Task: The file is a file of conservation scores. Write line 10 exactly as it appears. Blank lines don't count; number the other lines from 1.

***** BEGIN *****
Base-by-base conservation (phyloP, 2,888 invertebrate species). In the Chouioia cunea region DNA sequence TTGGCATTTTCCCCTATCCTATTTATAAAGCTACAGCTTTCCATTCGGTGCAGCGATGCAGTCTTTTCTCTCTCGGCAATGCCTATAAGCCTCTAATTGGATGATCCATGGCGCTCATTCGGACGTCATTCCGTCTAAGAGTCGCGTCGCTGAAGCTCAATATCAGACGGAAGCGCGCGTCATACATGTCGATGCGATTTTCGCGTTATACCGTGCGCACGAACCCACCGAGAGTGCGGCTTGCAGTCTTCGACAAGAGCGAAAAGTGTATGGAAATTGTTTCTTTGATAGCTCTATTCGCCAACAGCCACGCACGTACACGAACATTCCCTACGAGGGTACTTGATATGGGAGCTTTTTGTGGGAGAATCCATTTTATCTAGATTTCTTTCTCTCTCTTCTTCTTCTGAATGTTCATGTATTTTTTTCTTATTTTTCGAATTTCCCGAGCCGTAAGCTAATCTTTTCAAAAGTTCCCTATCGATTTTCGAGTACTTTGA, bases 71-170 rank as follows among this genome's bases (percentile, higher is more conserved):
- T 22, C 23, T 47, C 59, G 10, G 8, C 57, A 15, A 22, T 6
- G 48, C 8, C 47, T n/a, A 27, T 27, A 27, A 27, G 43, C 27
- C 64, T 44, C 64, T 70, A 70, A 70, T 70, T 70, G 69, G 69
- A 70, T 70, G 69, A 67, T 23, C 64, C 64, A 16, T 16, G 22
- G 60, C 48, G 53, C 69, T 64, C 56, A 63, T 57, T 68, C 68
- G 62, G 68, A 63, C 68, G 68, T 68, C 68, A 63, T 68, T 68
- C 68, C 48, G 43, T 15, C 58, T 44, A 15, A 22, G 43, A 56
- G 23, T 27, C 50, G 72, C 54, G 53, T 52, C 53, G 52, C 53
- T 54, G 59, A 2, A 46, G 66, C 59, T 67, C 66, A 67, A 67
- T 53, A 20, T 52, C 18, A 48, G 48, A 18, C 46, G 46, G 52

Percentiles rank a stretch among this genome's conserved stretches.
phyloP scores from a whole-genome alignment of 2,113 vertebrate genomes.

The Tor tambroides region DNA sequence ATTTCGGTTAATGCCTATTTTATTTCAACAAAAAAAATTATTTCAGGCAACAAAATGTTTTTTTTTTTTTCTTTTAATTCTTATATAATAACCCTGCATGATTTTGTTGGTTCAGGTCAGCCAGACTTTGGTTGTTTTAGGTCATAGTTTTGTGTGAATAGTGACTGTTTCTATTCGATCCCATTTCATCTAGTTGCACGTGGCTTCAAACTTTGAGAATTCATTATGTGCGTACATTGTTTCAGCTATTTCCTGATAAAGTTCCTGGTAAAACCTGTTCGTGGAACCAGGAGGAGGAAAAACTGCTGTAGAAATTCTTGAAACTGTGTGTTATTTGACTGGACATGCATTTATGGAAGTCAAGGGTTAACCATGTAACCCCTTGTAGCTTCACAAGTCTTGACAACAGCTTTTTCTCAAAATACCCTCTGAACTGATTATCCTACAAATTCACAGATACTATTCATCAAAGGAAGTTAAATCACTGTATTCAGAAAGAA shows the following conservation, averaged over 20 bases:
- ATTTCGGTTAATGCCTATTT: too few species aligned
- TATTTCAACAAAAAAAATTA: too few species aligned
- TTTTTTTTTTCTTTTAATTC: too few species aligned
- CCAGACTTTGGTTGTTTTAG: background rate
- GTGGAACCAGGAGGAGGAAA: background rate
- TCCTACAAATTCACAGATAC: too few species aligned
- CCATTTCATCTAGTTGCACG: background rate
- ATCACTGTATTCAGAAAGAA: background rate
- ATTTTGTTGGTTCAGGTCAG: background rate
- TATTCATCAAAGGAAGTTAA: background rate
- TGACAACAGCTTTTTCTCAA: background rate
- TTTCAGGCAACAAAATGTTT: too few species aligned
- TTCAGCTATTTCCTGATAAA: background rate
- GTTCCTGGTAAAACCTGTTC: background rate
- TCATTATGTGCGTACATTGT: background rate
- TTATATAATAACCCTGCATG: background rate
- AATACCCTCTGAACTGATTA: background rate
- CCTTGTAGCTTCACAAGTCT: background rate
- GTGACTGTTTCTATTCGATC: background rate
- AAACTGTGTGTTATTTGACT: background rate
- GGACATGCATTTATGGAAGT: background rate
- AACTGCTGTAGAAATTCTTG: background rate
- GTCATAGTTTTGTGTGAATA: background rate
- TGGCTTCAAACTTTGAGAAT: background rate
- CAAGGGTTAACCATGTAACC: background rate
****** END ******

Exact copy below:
- T 54, G 59, A 2, A 46, G 66, C 59, T 67, C 66, A 67, A 67